Cure kinetics of a thermosetting liquid dicyanate ester monomer/high‐Tg polycyanurate material

S. L. Simon, J. K. Gillham

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Abstract

The cure of a liquid dicyanate ester monomer, which reacts to form a high‐Tg (≈200°C) polycyanurate network, has been investigated using differential scanning calorimetry (DSC), Fourier transform infrared spectroscopy (FTIR), and a dynamic mechanical technique, torsional braid analysis (TBA). The monomer is cured with and without catalyst. The same one‐to‐one relationship between fractional conversion and the dimensionless glass transition temperature is found from DSC data for both the uncatalyzed and catalyzed systems, independent of cure temperature, signifying that the same polymeric structure is produced. Tg is the parameter used to monitor the curing reactions since it is uniquely related to conversion, is sensitive, is accurately determined, and is also directly related to the solidification process. The rate of uncatalyzed reaction is found to be much slower than that of the catalyzed reaction. The apparent overall activation energy for the uncatalyzed reaction is found to be greater than that of the catalyzed reaction (22 and 13 kcal/mol, respectively) from time–temperature superposition of experimental isothermal Tg vs. In time data to form kinetically‐controlled master curves for the two systems. Although the time–temperature superposition analysis does not necessitate knowledge of the rate expression, it has limitations, because if the curing process consists of parallel reactions with different activation energies, as is considered to be the case from analysis of the FTIR data, there should not be a kinetically‐controlled master curve. Consequently, a kinetic model, which can be satisfactorily extrapolated, is developed from FTIR isothermal cure studies of the uncatalyzed reaction. The FTIR data for the uncatalyzed system at high cure temperatures, where the material is in the liquid or rubbery states throughout cure, 190 to 220°C, are fitted by a model of two parallel reactions, which are second‐order and second‐order autocatalytic (with activation energies of 11 and 29 kcal/mol), respectively. Using the model parameters determined from the FTIR studies and the relationship between Tg and conversion from DSC studies, Tg, vs. time curves are calculated for the uncatalyzed system and found to agree with DSC experimental results for isothermal cure temperatures from 120 to 200°C to even beyond vitrification. The DSC data for the catalyzed system are also described by the same kinetic model after incorporating changes in the pre‐exponential frequency factors (due to the higher concentration of catalyst) and after incorporating diffusion‐control, which occurs prior to vitrification in the catalyzed system (but well after vitrification in the uncatalyzed system). Time–temperature‐transformation (TTT) isothermal cure diagrams for both systems are calculated from the kinetic model and compared to experimental TBA data. Experimental gelation is found to occur at a conversion of approximately 64% in the catalyzed system by comparison of experimental macroscopic gelation at the various curing temperatures and iso‐Tg (iso‐conversion) curves calculated from the kinetic model. © 1993 John Wiley & Sons, Inc.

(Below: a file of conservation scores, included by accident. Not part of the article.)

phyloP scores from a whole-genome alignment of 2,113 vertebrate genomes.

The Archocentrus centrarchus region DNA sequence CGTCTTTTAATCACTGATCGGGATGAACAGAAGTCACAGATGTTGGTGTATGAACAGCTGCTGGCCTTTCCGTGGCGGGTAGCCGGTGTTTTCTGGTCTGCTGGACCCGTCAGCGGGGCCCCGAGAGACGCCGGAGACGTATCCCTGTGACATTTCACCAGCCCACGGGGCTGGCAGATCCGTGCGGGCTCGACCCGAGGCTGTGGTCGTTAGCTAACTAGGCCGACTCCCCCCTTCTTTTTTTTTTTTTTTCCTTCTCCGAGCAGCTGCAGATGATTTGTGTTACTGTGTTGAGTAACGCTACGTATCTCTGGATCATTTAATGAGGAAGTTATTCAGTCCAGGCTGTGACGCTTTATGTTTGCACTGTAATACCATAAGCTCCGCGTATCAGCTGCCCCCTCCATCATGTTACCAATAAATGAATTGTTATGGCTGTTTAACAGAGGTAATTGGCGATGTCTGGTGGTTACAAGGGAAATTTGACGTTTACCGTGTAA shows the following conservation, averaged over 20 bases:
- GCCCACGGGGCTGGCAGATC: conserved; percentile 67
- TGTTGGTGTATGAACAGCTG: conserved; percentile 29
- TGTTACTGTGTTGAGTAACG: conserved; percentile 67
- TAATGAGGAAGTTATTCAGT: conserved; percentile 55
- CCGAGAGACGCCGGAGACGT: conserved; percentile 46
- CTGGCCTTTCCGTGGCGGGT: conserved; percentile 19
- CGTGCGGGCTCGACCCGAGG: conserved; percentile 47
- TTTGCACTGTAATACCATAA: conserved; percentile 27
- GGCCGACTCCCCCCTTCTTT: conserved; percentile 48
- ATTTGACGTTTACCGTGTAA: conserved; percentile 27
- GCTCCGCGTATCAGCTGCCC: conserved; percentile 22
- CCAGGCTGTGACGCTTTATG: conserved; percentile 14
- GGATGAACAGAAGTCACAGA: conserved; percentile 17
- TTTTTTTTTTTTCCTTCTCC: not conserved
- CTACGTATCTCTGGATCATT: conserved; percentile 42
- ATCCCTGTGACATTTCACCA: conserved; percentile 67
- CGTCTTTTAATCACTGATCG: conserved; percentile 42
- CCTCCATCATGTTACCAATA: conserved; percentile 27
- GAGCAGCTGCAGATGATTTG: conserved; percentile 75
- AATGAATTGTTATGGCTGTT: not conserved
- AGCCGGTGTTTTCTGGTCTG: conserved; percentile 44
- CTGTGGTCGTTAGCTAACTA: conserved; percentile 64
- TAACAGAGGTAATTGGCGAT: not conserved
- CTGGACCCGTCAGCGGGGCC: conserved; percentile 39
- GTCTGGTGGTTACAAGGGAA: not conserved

Original languageEnglish
Pages (from-to)461-485
Number of pages25
JournalJournal of Applied Polymer Science
Volume47
Issue number3
DOIs
StatePublished - Jan 15 1993

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